Todd's eyes scan the street below. Small shops are closing for the night and lights in windows extinguish, signifying the end of the night for the upper-middle-class. A few windows would stay lit all night, desperate to make enough money to scrape a meager existence. The heads of men, women, prostitutes, and beggars are all visible under the soft gas light. Beggars tread about, arms extended to secure a meal for the night.
Sweeney's eyes narrow in concentration as he searches for one head in particular. A head that most likely has gray hair now, and stands proud over all the other ant-like vermin below. He snarls, and remembers…hears the pounding of the gavel, hears the words: I sentence you to transportation for life in Botany Bay in Australia, Mr. Barker. Perhaps they will teach you justice, that the law must not be violated. May the Lord have mercy on your soul. The fear and panic on his Lucy's face… how he had willed himself to comfort her, but could not fight the strength of the officers—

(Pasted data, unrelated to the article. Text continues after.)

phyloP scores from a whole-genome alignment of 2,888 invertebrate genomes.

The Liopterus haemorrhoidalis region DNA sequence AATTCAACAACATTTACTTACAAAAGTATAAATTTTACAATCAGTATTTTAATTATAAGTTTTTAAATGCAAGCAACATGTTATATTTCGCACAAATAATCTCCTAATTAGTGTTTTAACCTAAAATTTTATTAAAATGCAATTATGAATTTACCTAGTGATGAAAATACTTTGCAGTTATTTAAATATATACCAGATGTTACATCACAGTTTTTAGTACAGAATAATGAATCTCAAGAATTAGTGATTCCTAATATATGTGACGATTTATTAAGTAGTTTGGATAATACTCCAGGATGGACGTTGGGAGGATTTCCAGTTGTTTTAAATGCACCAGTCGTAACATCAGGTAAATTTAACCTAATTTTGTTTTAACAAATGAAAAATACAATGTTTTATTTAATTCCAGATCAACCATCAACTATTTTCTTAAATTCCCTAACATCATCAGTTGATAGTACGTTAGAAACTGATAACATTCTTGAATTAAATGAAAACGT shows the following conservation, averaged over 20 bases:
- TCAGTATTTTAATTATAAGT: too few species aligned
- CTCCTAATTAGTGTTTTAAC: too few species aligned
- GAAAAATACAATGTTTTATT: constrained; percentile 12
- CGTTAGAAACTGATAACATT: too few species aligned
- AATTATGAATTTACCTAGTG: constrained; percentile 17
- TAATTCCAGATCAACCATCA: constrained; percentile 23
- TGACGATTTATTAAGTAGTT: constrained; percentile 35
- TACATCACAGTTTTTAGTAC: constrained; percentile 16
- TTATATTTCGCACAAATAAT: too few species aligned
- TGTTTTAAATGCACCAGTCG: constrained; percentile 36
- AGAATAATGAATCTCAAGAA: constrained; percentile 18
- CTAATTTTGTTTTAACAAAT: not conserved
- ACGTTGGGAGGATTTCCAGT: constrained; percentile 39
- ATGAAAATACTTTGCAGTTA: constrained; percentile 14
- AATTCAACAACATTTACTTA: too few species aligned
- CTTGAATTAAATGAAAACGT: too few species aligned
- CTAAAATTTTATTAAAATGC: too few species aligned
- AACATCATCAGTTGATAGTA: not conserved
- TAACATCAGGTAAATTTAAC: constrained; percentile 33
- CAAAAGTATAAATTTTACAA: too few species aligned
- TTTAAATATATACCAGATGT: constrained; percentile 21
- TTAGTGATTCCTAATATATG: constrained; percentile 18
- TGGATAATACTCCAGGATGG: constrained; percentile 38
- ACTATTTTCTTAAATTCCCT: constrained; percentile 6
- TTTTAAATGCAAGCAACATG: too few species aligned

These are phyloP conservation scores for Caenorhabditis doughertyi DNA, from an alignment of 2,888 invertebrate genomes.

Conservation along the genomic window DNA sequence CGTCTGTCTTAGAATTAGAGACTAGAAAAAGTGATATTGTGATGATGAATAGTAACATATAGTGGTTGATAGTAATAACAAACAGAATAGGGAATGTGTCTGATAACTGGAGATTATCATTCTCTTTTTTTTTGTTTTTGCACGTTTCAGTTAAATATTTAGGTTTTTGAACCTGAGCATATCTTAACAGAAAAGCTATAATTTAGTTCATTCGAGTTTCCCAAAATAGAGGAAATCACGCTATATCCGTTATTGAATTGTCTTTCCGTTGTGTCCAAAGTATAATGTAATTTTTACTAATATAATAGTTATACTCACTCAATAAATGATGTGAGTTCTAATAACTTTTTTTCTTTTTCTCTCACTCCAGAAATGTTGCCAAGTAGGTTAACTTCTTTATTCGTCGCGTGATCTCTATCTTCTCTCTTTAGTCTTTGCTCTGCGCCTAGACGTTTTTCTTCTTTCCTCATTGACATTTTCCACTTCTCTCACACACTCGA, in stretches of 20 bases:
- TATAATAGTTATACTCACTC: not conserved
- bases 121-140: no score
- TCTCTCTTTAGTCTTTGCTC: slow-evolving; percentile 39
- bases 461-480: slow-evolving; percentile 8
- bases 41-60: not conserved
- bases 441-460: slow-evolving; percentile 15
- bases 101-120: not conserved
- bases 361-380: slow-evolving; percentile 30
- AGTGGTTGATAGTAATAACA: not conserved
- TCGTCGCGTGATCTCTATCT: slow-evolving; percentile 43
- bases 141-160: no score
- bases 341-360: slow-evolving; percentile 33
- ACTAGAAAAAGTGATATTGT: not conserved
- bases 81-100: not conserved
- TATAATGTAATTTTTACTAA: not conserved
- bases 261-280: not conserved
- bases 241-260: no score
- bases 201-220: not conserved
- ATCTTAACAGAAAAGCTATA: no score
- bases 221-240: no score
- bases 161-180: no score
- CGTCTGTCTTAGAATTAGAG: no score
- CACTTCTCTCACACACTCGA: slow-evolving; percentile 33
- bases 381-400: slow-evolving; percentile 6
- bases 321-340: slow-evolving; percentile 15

His boots scuffle on the floor below as he paces by the large window, the repetitive sound adding to the fervency in his soul. He is ready, always listening. The shop below is quiet, and the small courtyard contains only sounds of tables being wiped with rags and faint humming—Lovett, perhaps?
How will he get to him—there has to be a plan. Always a plan. He ruminated for weeks on one to leave Botany Bay. He must pose as an inconspicuous man, a barber coming to seek fortune in London. He is poorer, only able to afford a meager shop and had to convince Mrs. Barker to let him use her husband's old shop. He was a widower himself—his wife died…of…of illness, yes.
A creak on the floorboards. His heart quickens in excitement, hands searching for his razor. His eyes fly from the window towards the damp and bare corner of his shop, towards the door. The glass seems cold in the light, revealing no shadow of his enemy. False promises.
He has no time for such pettiness!
His breaths become jagged as his mind races with images of shock in the Judge's steely eyes as he reveals his identity—then, the look of horror preserved upon the man's face as he dies with that shock. The muscles in his arm and shoulder twitch, finger tapping the razor impertinently. Stillness. Nothing. More pacing.
The street is bustling and controlled, a stark contrast to the erratic beats of his heart inside his chest, thumping like a small drum. Anger causes his jaw to clench, revealing another jagged muscle in his sloped face. A small chill creeps into the room, prying at the bolts of the window and leaving goosebumps on his skin.
Torture him before the kill. Remind him of the pain he caused you…caused your Lucy—